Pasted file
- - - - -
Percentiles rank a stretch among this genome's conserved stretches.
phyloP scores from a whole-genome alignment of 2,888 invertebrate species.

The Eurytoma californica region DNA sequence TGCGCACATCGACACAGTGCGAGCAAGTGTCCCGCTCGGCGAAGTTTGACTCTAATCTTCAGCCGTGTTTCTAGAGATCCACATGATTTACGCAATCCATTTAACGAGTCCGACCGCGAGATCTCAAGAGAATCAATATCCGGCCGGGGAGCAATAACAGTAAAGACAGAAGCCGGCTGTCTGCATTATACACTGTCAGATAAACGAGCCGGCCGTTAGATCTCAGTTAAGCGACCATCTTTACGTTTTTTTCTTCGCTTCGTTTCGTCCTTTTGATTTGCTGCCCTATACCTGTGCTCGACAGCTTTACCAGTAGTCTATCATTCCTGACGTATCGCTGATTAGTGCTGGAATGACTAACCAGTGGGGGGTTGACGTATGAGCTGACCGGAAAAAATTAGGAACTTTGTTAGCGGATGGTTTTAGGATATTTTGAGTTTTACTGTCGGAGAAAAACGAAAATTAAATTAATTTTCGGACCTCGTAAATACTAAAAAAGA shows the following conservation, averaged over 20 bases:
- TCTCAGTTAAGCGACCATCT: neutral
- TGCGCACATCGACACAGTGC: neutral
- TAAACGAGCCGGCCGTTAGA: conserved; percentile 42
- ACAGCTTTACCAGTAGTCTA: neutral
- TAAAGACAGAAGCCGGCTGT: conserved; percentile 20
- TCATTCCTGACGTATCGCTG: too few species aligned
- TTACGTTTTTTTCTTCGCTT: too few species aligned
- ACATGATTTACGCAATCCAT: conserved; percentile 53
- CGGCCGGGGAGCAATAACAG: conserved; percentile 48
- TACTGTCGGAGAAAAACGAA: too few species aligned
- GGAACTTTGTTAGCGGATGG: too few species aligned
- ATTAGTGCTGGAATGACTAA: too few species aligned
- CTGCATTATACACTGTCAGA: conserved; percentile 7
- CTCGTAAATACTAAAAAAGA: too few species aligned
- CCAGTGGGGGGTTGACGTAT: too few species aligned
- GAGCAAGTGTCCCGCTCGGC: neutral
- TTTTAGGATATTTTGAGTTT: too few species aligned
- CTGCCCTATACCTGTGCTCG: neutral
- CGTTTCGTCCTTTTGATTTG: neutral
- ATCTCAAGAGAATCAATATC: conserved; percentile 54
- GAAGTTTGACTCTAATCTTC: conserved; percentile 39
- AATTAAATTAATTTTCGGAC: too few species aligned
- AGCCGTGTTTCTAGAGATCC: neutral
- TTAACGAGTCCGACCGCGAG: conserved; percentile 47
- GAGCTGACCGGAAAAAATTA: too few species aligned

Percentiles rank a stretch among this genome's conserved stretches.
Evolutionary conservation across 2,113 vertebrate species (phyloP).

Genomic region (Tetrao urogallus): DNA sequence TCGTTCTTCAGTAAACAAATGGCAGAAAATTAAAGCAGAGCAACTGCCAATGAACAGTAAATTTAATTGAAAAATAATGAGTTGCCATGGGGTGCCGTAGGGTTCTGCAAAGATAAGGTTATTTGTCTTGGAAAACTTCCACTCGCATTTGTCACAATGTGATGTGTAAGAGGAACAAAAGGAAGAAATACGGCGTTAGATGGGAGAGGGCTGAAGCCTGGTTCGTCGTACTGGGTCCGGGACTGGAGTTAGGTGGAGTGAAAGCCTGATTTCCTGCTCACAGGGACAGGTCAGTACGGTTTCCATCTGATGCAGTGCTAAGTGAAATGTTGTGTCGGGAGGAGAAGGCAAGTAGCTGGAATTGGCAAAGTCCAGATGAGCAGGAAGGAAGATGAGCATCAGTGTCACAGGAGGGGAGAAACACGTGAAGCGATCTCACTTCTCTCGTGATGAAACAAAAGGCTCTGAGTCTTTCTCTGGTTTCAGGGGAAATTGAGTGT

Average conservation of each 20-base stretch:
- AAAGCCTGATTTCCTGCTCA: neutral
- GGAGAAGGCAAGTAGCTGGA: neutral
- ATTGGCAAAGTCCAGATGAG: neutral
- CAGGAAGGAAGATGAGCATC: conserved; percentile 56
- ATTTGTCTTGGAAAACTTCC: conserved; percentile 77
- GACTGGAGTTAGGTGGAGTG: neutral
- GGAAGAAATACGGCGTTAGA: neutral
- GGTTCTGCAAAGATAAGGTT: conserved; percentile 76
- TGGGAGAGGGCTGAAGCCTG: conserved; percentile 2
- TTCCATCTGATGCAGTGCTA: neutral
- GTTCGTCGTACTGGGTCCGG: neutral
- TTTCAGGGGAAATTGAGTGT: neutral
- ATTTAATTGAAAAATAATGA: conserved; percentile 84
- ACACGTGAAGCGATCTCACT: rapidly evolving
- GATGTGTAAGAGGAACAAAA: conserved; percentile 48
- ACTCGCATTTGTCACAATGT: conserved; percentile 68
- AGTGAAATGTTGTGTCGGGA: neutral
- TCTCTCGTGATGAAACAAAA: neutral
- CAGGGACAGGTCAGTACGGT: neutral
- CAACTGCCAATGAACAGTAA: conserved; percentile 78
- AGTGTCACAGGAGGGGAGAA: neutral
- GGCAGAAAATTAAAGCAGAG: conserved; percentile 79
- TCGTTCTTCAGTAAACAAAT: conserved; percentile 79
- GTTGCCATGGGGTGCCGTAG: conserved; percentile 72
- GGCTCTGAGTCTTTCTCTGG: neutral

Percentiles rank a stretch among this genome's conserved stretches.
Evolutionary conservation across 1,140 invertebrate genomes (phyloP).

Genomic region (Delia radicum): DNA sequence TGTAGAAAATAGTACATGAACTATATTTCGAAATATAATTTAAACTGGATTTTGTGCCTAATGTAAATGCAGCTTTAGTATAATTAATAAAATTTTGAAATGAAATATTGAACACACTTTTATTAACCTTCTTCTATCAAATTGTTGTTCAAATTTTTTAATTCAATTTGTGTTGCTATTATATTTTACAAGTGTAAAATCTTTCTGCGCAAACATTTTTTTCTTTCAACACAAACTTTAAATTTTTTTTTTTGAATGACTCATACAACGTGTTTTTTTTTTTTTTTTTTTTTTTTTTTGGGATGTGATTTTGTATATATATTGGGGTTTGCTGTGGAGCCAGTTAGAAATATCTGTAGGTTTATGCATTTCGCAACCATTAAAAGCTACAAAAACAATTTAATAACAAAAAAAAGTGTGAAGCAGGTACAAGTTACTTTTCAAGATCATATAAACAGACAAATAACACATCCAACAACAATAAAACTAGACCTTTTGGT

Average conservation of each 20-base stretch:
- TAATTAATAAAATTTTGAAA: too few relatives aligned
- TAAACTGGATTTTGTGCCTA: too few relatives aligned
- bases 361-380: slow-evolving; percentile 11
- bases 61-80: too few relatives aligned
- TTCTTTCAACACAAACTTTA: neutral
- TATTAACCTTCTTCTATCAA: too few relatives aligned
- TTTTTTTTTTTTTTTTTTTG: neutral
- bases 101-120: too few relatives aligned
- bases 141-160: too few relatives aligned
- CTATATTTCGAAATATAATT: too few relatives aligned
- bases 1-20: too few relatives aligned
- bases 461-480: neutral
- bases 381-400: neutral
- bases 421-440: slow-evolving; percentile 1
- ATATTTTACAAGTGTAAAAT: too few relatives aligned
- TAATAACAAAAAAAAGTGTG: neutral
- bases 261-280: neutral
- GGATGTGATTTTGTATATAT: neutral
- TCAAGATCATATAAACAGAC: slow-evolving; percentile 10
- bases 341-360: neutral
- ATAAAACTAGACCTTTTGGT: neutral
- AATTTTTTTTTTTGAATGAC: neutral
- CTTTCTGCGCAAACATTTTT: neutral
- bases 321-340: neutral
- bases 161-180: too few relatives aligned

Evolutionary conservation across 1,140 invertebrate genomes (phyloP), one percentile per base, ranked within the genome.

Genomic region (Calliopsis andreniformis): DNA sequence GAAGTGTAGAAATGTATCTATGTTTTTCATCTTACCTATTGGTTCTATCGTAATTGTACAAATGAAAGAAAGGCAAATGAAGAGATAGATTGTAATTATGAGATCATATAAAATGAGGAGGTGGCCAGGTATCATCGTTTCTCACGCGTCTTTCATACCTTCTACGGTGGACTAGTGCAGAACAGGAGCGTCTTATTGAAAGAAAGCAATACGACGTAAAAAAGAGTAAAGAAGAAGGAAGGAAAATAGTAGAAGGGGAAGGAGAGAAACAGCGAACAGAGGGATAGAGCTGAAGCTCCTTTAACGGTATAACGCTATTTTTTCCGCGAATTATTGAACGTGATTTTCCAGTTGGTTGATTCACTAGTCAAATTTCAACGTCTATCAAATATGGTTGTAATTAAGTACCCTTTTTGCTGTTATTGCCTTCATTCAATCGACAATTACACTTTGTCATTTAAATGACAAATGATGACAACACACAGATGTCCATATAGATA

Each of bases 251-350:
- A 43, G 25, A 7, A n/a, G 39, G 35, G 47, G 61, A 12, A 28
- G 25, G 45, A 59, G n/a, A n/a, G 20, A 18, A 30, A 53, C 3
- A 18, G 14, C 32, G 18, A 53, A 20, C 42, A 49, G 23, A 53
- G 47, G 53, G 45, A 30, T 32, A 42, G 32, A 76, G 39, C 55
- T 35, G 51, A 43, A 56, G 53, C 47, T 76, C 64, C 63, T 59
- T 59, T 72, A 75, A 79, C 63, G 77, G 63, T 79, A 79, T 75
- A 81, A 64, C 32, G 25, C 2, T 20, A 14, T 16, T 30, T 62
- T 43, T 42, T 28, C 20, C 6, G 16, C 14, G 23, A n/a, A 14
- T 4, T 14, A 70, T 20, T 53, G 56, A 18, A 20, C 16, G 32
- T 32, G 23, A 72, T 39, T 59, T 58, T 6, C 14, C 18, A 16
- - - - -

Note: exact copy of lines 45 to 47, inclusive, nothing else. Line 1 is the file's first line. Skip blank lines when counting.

- ATTTAATTGAAAAATAATGA: conserved; percentile 84
- ACACGTGAAGCGATCTCACT: rapidly evolving
- GATGTGTAAGAGGAACAAAA: conserved; percentile 48